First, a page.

Wrapping up a visit to southern Africa, a senior United Nations humanitarian official Friday called on countries and partners in the region to strengthen their efforts to work together to promote disaster preparedness and tackle food insecurity.
"Southern Africa is facing a silent food insecurity emergency," said the UN Assistant Secretary-General for Humanitarian Affairs, Catherine Bragg, at the end of a five-day visit to Botswana, South Africa and Zimbabwe.
"Regional food production has been weakened by recurrent disasters," she added. "In Lesotho, about a third of the population does not have enough food to eat or sell.
In Zimbabwe, 1.6 million people are expected to be food insecure and many families are selling their own livestock to cope with this dire situation."
According to the UN Office for the Coordination of Humanitarian Affairs (OCHA), in which Bragg serves, food insecurity continues to be a chronic problem in southern Africa, particularly in Lesotho, Malawi, Swaziland and Zimbabwe.
Across the region, more than 5.5 million people in eight countries - a 40 per cent increase from 2011 - face food shortages due to the impact of recurrent natural disasters like droughts and floods, and rising food prices.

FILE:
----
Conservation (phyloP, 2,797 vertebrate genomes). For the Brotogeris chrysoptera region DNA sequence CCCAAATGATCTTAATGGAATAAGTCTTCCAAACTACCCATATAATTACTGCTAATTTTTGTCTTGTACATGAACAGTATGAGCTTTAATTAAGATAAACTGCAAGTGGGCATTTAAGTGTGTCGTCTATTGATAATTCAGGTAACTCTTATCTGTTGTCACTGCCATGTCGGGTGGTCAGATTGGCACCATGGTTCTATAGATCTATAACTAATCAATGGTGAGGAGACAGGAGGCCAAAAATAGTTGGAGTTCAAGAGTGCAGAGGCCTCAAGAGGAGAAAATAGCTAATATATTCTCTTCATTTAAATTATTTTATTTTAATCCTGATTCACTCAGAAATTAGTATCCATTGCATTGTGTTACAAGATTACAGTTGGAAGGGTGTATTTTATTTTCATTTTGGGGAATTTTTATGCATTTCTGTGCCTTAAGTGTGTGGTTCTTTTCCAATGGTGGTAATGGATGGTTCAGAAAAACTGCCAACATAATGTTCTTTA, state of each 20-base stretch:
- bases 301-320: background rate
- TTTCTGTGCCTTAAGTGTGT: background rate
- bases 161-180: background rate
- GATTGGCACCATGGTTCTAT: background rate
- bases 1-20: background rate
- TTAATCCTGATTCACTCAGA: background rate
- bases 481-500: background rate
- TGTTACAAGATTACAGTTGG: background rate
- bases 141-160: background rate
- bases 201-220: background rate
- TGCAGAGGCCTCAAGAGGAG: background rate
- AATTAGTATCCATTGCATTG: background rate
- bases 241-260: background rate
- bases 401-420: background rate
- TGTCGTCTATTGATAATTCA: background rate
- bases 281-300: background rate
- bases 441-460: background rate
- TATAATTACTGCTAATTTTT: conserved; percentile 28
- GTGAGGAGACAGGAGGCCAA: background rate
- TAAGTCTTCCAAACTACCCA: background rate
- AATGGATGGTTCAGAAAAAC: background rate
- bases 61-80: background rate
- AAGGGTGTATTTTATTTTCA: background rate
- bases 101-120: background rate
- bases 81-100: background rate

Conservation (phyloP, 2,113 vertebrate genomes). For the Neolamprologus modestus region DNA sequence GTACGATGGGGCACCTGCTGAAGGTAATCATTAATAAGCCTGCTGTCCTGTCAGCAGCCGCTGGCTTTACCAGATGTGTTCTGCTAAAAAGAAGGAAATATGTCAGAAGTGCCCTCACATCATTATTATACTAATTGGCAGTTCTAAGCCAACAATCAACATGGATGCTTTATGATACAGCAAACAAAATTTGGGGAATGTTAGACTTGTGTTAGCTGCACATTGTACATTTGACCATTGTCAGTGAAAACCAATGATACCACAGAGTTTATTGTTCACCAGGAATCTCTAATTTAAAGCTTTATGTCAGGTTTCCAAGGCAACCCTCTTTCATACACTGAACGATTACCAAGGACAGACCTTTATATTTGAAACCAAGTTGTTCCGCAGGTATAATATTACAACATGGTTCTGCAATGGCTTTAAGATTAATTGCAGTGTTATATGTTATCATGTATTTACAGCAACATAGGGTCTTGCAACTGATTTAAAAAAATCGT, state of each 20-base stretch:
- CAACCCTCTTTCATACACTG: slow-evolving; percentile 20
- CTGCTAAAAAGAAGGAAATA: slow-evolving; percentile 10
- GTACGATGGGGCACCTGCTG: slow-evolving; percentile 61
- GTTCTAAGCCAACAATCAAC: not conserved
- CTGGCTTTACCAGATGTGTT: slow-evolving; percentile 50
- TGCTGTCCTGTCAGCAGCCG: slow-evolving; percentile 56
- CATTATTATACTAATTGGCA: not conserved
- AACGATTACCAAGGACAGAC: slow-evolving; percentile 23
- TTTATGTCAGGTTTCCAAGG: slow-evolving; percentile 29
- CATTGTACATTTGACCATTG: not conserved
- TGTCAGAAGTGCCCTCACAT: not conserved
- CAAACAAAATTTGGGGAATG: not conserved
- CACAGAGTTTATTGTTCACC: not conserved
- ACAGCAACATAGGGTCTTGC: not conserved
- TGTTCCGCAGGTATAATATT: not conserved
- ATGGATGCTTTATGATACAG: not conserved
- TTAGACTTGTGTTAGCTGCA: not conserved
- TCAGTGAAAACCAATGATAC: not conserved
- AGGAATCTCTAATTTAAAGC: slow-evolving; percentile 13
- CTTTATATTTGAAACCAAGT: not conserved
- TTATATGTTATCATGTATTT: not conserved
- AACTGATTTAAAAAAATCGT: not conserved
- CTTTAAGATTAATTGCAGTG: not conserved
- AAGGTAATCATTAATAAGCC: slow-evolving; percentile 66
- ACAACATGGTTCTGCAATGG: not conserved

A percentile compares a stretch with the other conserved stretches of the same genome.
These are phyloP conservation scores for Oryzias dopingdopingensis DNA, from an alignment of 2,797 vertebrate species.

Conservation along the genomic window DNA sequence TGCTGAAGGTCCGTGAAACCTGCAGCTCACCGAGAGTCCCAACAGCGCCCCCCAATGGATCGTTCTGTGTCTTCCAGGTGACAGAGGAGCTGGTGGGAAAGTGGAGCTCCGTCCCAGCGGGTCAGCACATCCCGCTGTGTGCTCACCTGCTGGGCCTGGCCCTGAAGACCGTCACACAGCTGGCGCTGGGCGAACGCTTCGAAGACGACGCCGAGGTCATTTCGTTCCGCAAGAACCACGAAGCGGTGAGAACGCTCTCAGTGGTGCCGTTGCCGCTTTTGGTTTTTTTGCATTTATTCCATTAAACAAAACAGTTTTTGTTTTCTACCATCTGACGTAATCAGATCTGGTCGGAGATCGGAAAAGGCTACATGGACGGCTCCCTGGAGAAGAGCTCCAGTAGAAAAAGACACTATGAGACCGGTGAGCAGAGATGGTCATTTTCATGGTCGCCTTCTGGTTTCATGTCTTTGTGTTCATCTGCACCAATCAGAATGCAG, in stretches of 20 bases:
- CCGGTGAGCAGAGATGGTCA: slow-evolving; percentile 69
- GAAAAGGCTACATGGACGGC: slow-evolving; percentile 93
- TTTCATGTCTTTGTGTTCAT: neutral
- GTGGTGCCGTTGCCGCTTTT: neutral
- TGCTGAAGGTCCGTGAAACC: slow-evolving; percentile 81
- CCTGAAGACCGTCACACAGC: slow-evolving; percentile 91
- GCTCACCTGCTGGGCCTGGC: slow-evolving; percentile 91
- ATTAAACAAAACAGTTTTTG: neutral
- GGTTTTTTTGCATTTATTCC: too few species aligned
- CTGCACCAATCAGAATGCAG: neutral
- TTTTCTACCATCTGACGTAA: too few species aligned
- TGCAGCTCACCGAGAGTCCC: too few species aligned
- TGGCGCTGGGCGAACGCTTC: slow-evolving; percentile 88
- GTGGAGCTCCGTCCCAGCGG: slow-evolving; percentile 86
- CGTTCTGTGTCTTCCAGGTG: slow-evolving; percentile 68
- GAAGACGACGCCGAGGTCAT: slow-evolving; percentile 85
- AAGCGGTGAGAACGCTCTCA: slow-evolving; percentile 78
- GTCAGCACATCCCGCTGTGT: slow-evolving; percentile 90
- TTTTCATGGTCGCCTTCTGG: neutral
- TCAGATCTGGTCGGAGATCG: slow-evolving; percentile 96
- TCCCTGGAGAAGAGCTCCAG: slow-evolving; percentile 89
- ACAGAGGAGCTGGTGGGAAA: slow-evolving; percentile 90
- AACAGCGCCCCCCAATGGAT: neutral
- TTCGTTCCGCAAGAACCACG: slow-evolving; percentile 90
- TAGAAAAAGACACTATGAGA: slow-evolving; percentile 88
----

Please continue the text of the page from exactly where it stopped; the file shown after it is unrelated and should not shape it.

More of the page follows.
In Zimbabwe, Bragg met with Government officials to discuss ways to further strengthen the resilience of affected communities. With the humanitarian community there, she also reviewed increased efforts to help move the country into recovery.
Earlier in the week, the humanitarian official met in Botswana with representatives from the Southern African Development Community, to discuss ways to further strengthen its partnership with the United Nations, including in disaster preparedness and response.
A civilian stand-by surge mechanism for disaster response is expected to soon become operational, OCHA noted in a news release.
In South Africa, Bragg met representatives from the country's Ministry of International Relations and Cooperation and the South African Development Partnership Agency to discuss closer partnership between OCHA and the Government.
"South Africa has been increasingly active in supporting regional and international humanitarian responses. It has provided significant financial support to the CERF, and for humanitarian responses to the earthquake in Haiti and the Sahel crisis," said Bragg.
Launched in 2006 and managed by OCHA, CERF - or the UN Central Emergency Response Fund - enables the fast delivery of life-saving assistance to people affected by natural disasters and other crises worldwide.
It is funded by voluntary contributions from Member States, non-governmental organizations, regional governments, the private sector and individual
Since 2006, nearly a third of the $2.6 billion allocated from the Fund has gone to neglected crises in more than 40 countries.